Closed throttle cornering... - Page 2 - ZX6R Forum
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post #16 of 33 Old 01-10-2017, 07:45 AM
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@trackdayhero the article linked above said, 'The ideal is to brake fully, then coast through the turn with brakes off, throttle off, so that all your traction is available, then go to power as you exit the turn'.

Many people here are taking umbrage to it, thinking that you should either be braking, or accellerating, or feathering the two.

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post #17 of 33 Old 01-10-2017, 09:25 AM Thread Starter
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^ As above. That's how Crafar describes it in Motovudu; saying there is nothing like having a bike at full-lean, speed set, totally committed, with no throttle - basically the ideal state for the suspension when you are on the riskiest part of the corner.

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post #18 of 33 Old 01-10-2017, 09:36 AM
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^ As above. That's how Crafar describes it in Motovudu; saying there is nothing like having a bike at full-lean, speed set, totally committed, with no throttle - basically the ideal state for the suspension when you are on the riskiest part of the corner.
It's been a while since I've seen Motovudu, but if I recall, he also mentions that a corner is basically just a connection of 2 straights and in order to go fast you want to make that corner as small as possible, or in other words tip the bike in late as you can, and straighten up the bike out of the turn as early as you can. That translates to "let off the brakes late, get on the gas early, and minimize the coasting time as much as possible".

Of course a big factor is also the nature of the turn like ninjaman and tdh mentioned earlier.
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post #19 of 33 Old 01-10-2017, 09:47 AM Thread Starter
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Totally.

"It's all about the straights"

"Blow the b@st@rd up!"

Haha

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post #20 of 33 Old 01-10-2017, 06:20 PM Thread Starter
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Ever tried riding on a track that has been used by the drifters (cars) beforehand? Fucking scary. Get back to the pits and find I've got more rubber on the tyre than when I went out.
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post #21 of 33 Old 01-10-2017, 07:36 PM
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Ever tried riding on a track that has been used by the drifters (cars) beforehand? Fucking scary. Get back to the pits and find I've got more rubber on the tyre than when I went out.
Haha, sort of, except for the local drift guys only run a small section of the track, not the whole thing. They do like 3-4 corners out of the 14 on that track. So when I've been there the following weekend you can still see all the tire marks. It just messes with me cuz all that shit on the track distracts me so I look at it instead of looking at the damn corner lol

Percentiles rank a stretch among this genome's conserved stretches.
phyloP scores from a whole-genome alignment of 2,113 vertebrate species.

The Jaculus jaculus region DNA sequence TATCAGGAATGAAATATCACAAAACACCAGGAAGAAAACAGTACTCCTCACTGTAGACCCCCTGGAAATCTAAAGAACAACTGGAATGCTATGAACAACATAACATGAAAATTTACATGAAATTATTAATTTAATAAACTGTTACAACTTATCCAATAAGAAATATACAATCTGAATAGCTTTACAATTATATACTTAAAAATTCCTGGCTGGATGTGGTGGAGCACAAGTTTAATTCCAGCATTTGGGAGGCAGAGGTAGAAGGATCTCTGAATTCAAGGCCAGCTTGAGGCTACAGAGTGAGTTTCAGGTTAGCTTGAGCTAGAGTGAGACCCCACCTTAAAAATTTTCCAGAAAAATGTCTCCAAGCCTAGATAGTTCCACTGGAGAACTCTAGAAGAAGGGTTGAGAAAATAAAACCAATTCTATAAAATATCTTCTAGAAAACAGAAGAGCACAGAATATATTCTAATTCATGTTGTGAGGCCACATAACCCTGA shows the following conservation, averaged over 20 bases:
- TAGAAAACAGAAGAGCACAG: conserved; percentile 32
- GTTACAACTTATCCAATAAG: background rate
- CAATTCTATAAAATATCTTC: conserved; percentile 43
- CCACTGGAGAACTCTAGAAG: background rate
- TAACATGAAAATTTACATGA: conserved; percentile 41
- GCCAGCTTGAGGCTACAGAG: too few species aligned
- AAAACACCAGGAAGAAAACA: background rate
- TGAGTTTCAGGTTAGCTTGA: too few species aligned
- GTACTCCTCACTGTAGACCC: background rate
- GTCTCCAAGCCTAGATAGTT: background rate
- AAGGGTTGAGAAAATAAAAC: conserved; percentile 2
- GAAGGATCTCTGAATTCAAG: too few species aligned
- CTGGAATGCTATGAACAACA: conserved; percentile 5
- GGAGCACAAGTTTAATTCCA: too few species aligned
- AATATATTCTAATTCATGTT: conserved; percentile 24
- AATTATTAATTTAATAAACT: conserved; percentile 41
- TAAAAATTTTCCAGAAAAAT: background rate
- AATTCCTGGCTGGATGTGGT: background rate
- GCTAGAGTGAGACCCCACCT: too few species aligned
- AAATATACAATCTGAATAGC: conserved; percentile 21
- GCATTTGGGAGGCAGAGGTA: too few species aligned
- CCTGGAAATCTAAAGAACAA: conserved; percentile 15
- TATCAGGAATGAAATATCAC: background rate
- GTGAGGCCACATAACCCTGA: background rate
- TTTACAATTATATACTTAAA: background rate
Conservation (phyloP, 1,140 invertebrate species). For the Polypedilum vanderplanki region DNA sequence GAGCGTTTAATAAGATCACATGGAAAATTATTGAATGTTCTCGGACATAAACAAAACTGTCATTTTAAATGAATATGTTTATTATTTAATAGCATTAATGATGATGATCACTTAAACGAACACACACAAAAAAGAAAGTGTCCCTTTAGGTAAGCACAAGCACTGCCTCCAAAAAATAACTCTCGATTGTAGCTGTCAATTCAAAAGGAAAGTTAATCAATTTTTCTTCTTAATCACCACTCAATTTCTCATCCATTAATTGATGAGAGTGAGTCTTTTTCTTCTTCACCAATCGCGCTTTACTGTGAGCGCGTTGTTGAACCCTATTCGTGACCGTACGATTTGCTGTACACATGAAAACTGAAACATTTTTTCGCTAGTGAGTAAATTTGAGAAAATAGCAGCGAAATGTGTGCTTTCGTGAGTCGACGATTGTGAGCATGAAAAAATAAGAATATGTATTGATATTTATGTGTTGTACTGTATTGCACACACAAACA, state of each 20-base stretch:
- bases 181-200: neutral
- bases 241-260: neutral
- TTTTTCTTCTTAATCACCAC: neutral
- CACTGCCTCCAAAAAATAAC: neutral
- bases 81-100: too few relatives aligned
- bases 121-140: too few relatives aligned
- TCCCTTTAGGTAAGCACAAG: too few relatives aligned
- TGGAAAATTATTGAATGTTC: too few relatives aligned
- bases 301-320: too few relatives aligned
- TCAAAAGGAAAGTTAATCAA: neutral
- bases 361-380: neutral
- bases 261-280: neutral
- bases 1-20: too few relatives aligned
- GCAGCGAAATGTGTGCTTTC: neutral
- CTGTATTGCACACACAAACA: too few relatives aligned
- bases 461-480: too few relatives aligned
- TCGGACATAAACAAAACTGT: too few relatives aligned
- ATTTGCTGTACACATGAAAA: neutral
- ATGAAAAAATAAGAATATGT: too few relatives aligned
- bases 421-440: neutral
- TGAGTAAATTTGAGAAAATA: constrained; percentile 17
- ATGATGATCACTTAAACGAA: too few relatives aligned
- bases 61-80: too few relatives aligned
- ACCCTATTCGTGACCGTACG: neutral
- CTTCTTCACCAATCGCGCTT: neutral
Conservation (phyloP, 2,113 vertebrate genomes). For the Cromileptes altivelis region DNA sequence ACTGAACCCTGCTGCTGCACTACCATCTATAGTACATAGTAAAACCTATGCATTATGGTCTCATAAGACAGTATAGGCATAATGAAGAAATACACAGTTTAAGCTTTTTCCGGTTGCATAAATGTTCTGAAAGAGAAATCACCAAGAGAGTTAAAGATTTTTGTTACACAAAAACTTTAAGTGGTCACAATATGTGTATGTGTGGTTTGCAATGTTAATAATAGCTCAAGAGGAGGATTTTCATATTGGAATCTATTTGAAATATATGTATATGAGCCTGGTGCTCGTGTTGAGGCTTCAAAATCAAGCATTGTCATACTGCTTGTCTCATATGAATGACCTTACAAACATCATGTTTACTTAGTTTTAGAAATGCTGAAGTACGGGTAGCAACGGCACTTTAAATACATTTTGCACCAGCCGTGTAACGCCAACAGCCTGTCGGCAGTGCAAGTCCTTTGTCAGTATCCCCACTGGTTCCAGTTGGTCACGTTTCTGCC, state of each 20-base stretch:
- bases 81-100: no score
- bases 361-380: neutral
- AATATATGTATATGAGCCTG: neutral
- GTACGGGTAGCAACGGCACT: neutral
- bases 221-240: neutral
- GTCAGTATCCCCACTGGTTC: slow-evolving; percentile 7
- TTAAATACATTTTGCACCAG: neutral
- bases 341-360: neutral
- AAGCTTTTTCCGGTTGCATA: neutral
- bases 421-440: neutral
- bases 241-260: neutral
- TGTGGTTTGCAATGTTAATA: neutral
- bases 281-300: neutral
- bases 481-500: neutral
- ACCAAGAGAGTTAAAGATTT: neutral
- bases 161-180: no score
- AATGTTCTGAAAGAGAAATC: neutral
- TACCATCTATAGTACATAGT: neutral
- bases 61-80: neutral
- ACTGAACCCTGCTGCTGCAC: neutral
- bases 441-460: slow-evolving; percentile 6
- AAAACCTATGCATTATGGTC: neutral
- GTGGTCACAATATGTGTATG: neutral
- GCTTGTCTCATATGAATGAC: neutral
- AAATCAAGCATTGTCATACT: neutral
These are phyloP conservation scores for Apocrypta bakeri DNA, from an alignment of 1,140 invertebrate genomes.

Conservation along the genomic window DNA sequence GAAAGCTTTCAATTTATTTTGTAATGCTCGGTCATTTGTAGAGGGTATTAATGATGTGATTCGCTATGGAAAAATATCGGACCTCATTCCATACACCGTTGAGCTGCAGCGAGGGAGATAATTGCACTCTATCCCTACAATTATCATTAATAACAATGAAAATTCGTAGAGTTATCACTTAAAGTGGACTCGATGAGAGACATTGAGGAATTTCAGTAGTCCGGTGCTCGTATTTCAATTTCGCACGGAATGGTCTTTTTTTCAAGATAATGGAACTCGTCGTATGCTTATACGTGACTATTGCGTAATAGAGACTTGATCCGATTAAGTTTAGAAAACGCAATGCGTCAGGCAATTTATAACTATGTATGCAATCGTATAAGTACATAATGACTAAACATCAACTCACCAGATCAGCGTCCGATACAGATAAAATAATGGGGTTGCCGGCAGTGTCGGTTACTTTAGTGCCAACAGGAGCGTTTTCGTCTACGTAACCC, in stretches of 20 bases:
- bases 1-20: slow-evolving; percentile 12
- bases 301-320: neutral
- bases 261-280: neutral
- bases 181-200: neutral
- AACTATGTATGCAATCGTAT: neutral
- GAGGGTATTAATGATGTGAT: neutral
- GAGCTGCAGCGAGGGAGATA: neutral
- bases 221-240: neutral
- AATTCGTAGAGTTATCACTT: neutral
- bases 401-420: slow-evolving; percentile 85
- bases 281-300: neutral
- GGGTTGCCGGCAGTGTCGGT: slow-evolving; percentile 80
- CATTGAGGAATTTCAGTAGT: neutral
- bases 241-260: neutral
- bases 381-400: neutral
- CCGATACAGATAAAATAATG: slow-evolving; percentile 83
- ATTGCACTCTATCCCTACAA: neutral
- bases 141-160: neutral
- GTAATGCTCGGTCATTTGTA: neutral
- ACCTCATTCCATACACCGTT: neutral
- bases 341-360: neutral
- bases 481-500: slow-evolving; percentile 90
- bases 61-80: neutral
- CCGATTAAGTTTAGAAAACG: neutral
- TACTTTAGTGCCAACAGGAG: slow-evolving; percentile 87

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post #22 of 33 Old 01-12-2017, 12:08 AM
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Here's some TPS and braking data from my best lap at my local track during my last race last year. I don't have Photoshop so I can't overlay them, and the software doesn't allow me to plot both inputs at the same time unfortunately, but if someone was to overlay these, I bet you'd find that for the most part wherever the TPS is at 0%, there is some braking pressure being applied.
Red => Brake, Green => Throttle.
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post #23 of 33 Old 01-12-2017, 05:09 AM
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Red => Brake, Green => Throttle.
Nice! Awesome work! Looks like they match up pretty well (aside from some of the signal noise). Whenever the TPS goes down to 0, that's where the big spikes happen in the braking. Not a whole lot of coasting, but still a little bit in about 3 turns that I'm seeing.

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post #24 of 33 Old 01-12-2017, 02:11 PM
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I had to actually think about it for a moment because it is so second nature to me that it is not even a conscious thought. TDH basically nailed the technique that I use so yes, on MOST corners I am closed throttle (and braking like a mother-effer) and gradually pick up the throttle (as quickly as traction allows) at or just before the apex after the brakes trail off. Ideally the gap between brakes off and gas on is measured in milliseconds. Not all corners allow for this but the idea is to make time spent coasting an absolute minimum.

There are a few bizarre corners where I am still somewhat on the throttle and even a few where I am on the throttle while still braking but they are few and far between.
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post #25 of 33 Old 01-12-2017, 03:18 PM Thread Starter